Could it be as simple as that? I guess all those visual effects dummys would have to do to avoid going out of business would be to raise prices. See! That wasn't very hard and now the problem is solved, right?
No, not really.
Usually the next words out of a typical director's or producer's mouth, after glibly talking about underbidding that causes industry instability which annoys them, the next thing that they complain about is that visual effects is way too expensive. “Oh my god, I cant believe how expensive these nasty awful ugly horrible visual effects companies are”, they say. "In fact, what should happen is that the visual effects company ought to do the work for free. Its the least they could do if they werent so ... well... greedy, awful, selfish!"
So we are going to examine this thing called "underbidding" and when we are done I think you will agree with me that it is a symptom of a much larger problem, that problem being that visual effects is a stupid business to be in. You may quote me.
The first fact of life that one must realize about bidding on visual effects is that the visual effects facility is a “work for hire production service facility”. The facility bids to do certain work for the production at a fixed price and the money it receives on delivery is generally the last money that the facility will see for that project. When the project is over, if the facility does not have another project it must live on its profits and reserve, or just lay everybody off.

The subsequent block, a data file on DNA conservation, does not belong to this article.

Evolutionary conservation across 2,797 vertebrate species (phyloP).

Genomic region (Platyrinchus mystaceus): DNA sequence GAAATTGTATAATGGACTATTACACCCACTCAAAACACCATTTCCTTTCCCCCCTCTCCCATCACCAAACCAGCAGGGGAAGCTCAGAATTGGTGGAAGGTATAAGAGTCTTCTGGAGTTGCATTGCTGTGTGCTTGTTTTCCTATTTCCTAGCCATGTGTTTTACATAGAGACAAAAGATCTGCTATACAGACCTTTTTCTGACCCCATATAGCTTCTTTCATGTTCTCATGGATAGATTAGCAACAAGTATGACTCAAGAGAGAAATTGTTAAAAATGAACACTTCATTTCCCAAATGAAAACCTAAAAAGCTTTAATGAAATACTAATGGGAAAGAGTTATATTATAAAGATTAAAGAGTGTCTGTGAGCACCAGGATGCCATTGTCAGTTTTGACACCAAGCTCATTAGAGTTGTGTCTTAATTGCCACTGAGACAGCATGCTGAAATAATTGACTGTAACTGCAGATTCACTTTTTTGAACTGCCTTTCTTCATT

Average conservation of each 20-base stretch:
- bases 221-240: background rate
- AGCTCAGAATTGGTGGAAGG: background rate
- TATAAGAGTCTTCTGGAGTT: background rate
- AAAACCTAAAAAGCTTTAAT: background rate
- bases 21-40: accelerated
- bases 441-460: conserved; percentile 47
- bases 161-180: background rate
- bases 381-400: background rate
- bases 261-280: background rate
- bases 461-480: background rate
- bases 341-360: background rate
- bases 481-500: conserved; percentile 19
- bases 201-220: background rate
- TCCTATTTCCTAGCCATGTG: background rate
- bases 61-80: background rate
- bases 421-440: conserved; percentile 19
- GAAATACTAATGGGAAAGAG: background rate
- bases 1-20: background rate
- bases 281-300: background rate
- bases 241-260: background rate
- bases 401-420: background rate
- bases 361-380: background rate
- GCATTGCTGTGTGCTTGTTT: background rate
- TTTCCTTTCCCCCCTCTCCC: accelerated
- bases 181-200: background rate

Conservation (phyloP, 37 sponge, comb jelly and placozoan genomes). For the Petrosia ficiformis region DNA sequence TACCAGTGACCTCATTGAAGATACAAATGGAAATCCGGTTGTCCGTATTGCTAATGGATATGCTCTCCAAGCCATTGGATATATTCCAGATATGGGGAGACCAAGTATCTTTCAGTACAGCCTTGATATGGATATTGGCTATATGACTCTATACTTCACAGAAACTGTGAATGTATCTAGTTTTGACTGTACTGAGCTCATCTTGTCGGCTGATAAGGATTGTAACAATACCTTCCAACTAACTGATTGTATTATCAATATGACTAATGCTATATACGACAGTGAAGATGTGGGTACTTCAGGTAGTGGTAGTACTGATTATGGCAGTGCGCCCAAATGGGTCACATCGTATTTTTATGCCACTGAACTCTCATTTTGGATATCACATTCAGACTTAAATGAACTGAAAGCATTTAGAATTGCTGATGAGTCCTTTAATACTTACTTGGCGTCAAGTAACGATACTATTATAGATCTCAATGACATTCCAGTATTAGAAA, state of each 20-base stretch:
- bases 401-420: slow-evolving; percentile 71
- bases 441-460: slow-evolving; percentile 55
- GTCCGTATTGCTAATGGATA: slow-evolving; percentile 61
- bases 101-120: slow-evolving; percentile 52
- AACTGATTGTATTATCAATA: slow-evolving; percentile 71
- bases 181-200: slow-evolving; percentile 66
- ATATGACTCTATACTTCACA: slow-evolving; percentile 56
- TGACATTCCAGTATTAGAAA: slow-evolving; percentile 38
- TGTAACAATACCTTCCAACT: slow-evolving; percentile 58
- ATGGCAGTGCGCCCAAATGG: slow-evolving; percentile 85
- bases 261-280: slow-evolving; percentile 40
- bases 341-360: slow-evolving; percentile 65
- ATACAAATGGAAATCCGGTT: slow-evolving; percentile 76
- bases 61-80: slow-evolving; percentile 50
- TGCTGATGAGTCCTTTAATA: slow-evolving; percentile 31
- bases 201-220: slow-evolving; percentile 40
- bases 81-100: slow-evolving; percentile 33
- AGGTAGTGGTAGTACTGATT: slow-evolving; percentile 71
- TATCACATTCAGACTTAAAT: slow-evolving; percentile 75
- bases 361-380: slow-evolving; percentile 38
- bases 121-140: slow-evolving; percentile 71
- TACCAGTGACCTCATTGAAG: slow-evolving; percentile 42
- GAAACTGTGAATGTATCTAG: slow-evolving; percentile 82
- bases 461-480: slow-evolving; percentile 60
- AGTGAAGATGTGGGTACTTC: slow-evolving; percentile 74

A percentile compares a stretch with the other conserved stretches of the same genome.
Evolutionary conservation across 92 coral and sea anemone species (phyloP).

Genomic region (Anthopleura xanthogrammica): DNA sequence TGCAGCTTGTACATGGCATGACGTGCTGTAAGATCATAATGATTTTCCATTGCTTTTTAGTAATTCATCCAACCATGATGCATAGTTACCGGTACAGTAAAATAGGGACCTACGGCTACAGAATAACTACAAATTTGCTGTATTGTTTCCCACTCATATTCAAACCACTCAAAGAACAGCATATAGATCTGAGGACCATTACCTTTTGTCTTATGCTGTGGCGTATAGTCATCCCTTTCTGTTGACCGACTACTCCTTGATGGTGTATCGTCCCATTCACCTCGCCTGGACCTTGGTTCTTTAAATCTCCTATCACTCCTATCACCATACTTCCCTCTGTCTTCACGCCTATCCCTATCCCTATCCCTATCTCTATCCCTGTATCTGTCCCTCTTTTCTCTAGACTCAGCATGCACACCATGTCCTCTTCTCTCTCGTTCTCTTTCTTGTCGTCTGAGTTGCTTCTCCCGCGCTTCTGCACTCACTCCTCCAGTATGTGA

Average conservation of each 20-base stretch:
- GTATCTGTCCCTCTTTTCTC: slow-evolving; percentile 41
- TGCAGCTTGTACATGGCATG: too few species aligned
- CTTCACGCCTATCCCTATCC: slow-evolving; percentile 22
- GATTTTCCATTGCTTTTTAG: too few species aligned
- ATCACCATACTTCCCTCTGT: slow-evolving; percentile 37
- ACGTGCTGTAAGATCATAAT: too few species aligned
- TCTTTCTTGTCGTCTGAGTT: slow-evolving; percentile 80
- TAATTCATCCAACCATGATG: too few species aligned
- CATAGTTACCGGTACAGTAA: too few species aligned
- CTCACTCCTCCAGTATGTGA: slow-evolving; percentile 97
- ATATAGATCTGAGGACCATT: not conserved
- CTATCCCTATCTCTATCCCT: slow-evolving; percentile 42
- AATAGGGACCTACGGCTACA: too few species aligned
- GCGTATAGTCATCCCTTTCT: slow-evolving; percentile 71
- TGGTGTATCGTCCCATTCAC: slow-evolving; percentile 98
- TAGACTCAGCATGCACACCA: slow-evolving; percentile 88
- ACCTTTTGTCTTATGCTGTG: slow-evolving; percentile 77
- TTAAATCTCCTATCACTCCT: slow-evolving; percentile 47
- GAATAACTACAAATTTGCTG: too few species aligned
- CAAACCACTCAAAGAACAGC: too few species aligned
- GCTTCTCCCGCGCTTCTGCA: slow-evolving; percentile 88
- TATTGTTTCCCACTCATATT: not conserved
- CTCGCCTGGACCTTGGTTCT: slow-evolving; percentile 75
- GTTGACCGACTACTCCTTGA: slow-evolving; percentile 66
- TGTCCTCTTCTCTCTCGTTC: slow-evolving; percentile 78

Or one might underbid a project in order to break into a different part of the business, perhaps this might be your first feature film project, or your first character animation project. You might underbid the project to give a deal to the production so they will go with you although there are other facilities with a track record in that area that are also bidding.
Or it might be that you bid the project at more or less break even to be certain that you will have any work at all going through the shop because otherwise you will have to lay everyone off. Running a visual effects or computer animation production facility is a lot like juggling for months or years at a time. It is quite an art to keep enough work going through a shop so that you don't have to fire everybody. Thus, a facility might bid a project at less than its full rate to guarantee that it has a certain amount of work going through the shop during that period.
Or one might underbid (or bid at cost) because the client asked you to, promising that one can make it up with overages and change orders, a topic we will discuss in more detail later. Again, this is very common.
Or you might underbid the project also because the client asked you to, but promised to work with you to keep the costs down and make it work for that amount of money. Ha.
Or there is the ancient tactic of lowballing a project to get it in the door and then nickle and dime the client in order to make up a profit. A facility that does this will get a reputation for doing it, and I have one or two in mind as I type this paragraph.
All of these reasons exist in the real world and I have seen all of them in play at one time or another. I personally, or facilities that I have managed, have bid a project less than we should have for three of these reasons (because the filmmaker was a friend of the partners and we wanted to work with him and help him get his film done, to be considered for a project when we were new in the business and because the client promised to work with us and make the project work for the money available).